“Well, in spite of what happened, I am committed to this marriage!”
At first glance that statement, spoken in the midst of a struggling or failing marriage, sounds encouraging, hopeful, even heroic. And to a great degree, a commitment to not give up or walk away in times of marital turmoil is critical to the restoration or rebuilding of a damaged relationship.
However, there is a potential hidden flaw in that declaration – the person saying it is asserting a commitment to an institution– marriage – not to the personto whom they are married. As such, the focus may be primarily on “staying married “– but not be on loving the other person or trying to meet the needs of the other person or even paying attention to the other person.
With a posture like that, additional hurt and pain can be inflicted on a spouse, all in the name of “making this marriage work.”
After twenty years of pastoral counseling, I would much prefer married couples to be committed to each other, not simply to marriage. God’s direction in Ephesians 5 is “husbands, love your wives,”not “husbands, stay committed to the institution of marriage.”I think God is fully aware that a person can be (and stay) in a marriage without any kind of meaningful or growing relationship with the person to whom they are married. The inanimate object (marriage) must never be held in higher regard than the person sitting across the room.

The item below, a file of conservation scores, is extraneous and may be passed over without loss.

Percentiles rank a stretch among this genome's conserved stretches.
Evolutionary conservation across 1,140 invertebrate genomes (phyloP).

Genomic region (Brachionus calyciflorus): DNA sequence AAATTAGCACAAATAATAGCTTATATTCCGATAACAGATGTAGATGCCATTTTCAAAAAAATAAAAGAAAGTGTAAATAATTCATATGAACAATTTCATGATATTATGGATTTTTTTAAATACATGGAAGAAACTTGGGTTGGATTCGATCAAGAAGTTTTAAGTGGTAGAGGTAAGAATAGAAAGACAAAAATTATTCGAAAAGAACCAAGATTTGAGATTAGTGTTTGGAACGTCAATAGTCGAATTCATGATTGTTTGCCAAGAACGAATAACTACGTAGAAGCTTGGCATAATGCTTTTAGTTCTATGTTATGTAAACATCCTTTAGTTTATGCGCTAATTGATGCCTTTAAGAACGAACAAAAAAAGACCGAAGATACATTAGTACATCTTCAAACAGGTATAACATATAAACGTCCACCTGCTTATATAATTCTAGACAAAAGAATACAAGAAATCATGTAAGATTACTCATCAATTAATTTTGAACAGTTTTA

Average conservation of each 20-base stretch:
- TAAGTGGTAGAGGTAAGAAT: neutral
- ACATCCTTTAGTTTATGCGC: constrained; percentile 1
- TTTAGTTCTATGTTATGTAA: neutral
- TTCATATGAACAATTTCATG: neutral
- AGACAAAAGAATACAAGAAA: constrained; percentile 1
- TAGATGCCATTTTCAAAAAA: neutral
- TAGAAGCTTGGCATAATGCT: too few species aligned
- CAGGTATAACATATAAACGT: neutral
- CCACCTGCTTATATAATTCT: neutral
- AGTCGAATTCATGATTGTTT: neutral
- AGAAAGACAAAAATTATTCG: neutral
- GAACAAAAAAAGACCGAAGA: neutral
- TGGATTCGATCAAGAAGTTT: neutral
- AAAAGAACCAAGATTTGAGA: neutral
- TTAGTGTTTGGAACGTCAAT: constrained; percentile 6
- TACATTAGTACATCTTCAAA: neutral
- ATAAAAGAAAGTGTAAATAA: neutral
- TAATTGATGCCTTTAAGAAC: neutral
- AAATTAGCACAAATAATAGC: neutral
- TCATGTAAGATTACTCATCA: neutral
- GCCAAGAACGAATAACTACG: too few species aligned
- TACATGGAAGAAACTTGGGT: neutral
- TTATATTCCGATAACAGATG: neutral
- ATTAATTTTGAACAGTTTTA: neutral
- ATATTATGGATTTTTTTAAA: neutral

And before we leave this discussion, let me draw a quick spiritual parallel.
Somethings I think we can become so committed to the “church” – attending services and studies, serving in ministries, maintaining a building, participating in outreach, etc – that we can easily and unintentionally lose sight of the person of Jesus Christ, the one to whom we should be committed.
May this be a week where we are “keeping our eyes fixed on Jesus, the pioneer and perfecter of our faith.” (Hebrews 12:2)